From the city streets to the subways, brands like Adidas, Nike, and the NBA itself have New York City plastered in advertisements and other imagery in preparation for Today’s All-Star Game. While the Rising Stars Challenge at Barclays Center got things underway on Friday night, the festivities really kicked off on Saturday evening in Brooklyn with the NBA All-Star Saturday, and I was fortunate enough to be in attendance.
The last time I was at Barclays Center was for a college tripleheader that featured the Patriot League’s Loyola-Maryland facing off against Fairfield. Similar to Ari Kramer’s experience earlier in the year, the arena was nowhere close to buzzing and was a shell of its normal rambunctious night life.
Saturday was a completely different story. Immediately after stepping out of the heavily branded train station at the intersection of Flatbush and Atlantic Avenues, fans were greeted by the giant white security tent and immense oculus of the Barclays Center.
Inside the arena, fans from all over the world gathered to watch some of the NBA’s best go head to head in a wide range of skills competitions. The two most talked about events of the evening: the 3-point competition and slam-dunk competition.
The first two events, which consist of the Degree Shooting Stars and Taco Bell Skills Challenge competitions, little more than a light appetizer. Fans were still filing in during the former, and during the latter, it was obvious the players themselves weren’t taking it seriously.
But everything changed the second Stephen Curry started burying 3-pointers during the shooting competition, culminating in an electrifying final round, turning an otherwise lulled crowd at the Barclays Center into actual participants. Curry has entrenched himself as one – if not the — best in-game shooters on the planet, as evidenced by his 51 point explosion against the Dallas Mavericks earlier this month.
But even in light of Curry’s sterling reputation as one of the game’s premier snipers, entrenched two years ago when he set the NBA record with 272 3-pointers in a season, performance on Saturday was something else, as the lanky gunner drilled 13 straight 3-pointers in the final round to seal his championship.
Curry’s effort on Saturday was a statement that he is one of the purest shooters of our time. His ability to effortlessly sink the 3-pointer was on display, and he made it look easy, while his splash bros. partner Klay Thompson looked like your average-Joe.
After being infused with new life from the 3-point competition, the crowd was primed and ready to go for the slam-dunk competition. And while Sam Perkins may be skeptical about Zach LaVine’s performance, it was one for the ages.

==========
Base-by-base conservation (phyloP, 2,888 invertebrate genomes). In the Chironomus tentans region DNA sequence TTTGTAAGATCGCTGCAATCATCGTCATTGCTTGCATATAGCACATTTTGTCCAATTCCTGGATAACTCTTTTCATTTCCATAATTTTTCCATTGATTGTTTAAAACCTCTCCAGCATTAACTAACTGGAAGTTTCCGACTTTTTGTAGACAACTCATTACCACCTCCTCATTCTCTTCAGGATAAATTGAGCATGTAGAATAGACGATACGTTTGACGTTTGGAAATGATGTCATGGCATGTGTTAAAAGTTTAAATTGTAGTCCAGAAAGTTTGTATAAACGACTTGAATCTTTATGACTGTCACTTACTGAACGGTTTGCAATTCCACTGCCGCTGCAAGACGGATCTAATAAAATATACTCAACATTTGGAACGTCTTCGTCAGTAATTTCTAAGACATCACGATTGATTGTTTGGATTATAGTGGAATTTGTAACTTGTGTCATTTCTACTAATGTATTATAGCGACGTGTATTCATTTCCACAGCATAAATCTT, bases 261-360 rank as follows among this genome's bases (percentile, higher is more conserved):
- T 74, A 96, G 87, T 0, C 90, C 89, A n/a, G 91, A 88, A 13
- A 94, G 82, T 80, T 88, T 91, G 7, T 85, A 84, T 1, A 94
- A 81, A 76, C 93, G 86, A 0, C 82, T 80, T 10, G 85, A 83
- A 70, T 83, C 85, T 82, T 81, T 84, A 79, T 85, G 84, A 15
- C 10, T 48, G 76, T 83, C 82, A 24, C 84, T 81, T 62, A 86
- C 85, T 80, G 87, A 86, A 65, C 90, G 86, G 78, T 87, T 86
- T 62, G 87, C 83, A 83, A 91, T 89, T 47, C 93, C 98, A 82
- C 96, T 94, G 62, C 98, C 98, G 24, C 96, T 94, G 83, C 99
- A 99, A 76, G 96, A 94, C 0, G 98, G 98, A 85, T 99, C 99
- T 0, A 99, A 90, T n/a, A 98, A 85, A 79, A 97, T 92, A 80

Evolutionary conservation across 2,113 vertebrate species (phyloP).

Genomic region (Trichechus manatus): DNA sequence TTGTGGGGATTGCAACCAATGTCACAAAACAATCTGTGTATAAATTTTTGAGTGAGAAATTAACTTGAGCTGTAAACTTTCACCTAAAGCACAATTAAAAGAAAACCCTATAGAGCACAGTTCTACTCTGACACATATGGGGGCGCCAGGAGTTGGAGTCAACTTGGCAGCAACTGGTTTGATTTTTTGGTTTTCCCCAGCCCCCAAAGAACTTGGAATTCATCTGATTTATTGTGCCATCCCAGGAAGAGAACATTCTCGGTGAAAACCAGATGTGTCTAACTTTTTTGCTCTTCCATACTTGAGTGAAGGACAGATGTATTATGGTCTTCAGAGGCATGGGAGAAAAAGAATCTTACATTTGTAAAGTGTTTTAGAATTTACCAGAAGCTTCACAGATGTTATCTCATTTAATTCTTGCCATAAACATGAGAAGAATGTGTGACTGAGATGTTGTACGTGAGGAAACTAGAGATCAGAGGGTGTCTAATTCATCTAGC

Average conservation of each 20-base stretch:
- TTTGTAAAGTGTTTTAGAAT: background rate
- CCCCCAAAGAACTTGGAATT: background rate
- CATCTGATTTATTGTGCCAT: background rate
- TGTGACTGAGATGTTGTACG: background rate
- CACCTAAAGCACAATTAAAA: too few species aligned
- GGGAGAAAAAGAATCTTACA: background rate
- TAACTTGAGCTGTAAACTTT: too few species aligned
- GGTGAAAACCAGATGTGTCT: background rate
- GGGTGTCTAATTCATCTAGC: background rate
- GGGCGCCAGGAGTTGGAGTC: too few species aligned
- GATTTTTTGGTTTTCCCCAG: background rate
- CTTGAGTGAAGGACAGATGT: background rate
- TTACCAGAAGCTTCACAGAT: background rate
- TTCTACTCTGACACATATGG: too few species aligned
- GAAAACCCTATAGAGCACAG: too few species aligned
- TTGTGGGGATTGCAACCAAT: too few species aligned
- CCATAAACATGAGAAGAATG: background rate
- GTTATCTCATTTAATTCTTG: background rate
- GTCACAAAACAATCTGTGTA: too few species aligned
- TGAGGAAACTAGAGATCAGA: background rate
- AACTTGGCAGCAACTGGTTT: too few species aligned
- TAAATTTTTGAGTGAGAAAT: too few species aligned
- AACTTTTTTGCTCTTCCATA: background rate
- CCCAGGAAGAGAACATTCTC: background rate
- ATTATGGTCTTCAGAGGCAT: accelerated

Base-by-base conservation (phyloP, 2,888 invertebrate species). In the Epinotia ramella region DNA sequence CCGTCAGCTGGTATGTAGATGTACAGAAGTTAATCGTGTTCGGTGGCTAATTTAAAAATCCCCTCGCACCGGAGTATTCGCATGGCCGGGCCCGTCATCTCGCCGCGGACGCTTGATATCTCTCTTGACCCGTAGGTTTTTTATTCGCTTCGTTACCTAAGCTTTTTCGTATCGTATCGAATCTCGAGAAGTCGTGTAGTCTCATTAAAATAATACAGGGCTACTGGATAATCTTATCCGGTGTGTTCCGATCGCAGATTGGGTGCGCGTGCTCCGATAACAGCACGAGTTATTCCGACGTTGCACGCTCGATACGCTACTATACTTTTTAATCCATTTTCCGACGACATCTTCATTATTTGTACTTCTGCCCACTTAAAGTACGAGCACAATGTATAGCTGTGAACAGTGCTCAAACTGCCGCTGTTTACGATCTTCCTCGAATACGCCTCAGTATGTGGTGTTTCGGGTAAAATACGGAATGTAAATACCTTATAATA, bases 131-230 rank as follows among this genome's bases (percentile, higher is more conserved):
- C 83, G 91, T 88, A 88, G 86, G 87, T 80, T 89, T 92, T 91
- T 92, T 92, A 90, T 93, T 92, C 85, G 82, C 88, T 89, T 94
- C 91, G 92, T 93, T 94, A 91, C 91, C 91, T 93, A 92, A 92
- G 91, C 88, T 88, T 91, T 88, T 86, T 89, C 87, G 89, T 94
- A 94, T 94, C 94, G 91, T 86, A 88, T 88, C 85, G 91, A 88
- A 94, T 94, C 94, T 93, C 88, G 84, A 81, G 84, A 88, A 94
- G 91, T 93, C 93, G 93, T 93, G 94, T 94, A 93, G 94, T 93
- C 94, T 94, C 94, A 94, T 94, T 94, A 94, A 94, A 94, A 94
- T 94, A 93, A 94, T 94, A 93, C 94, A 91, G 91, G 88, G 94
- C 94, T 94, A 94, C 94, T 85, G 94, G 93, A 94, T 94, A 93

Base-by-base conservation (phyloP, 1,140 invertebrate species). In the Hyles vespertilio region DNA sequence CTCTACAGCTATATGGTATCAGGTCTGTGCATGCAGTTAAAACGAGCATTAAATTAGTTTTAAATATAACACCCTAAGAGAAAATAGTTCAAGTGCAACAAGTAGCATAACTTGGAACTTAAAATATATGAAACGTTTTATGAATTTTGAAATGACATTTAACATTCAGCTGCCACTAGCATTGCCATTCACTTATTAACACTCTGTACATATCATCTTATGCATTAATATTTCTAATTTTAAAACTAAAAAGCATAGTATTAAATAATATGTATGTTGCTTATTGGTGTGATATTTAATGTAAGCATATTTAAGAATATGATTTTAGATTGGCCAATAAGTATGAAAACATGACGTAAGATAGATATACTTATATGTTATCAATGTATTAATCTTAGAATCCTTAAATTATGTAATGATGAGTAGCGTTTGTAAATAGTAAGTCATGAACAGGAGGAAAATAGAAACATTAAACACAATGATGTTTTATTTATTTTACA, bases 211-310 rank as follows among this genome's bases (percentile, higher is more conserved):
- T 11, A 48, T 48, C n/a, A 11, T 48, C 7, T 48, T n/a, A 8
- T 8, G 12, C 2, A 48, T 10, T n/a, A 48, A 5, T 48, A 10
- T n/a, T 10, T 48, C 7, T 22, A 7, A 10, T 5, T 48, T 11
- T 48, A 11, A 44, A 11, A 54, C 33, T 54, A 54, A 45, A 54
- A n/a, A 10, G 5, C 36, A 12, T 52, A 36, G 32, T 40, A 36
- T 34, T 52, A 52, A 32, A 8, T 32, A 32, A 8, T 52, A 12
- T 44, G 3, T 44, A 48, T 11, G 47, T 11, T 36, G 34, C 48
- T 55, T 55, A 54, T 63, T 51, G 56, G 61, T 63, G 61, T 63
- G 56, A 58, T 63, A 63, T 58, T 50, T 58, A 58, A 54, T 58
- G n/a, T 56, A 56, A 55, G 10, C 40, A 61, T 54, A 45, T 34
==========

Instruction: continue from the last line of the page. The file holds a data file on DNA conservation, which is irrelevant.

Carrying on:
After so many years of the competition, most dunks have been done to death, leaving many fans thinking they won’t ever see an original slam again, which has led to an emphasis on showmanship among presentations. “The Greek Freak” Giannis Antetokounmpo did a great job in terms of his presentation, having several models enter the arena with him, carrying the Greek flag and fans. Unfortunately, his execution was seriously lacking, which surprised many, considering his hype and general athleticism.
The runner-up Victor Oladipo started off red-hot, singing Frank Sinatra’s classic “New York, New York,” with his 360-degree (maybe 540-degree) reverse jam, but did not have enough left in the tank for the finals.
But LaVine was nearly perfect on every slam, combining the showmanship of both Oladipo and Antetokounmpo, the skill of legends like Dr. J and Michael Jordan, and the nostalgia that the common fan loves. To top it off, LaVine’s love for the 1990s classic, Space Jam was on full display as the rookie rocked a Tune Squad jersey on his first dunk. LaVine set the tone early, throwing down a between the legs jam off a self alley-oop to record a perfect 50 on his first dunk of the night.
LaVine’s impressive night continued to drop jaws around the arena, threw down several other high-flying between the leg dunks sending the fans into a frenzy every time.
By the end of it, the All-Star Saturday experience is a worthwhile one. Fans get to see some of the NBA’s best players at the moment, and some of their rising stars doing what they do best. And while the branding aspect of it has a large role, the show put on by the players and the league is one unmatched by other professional leagues.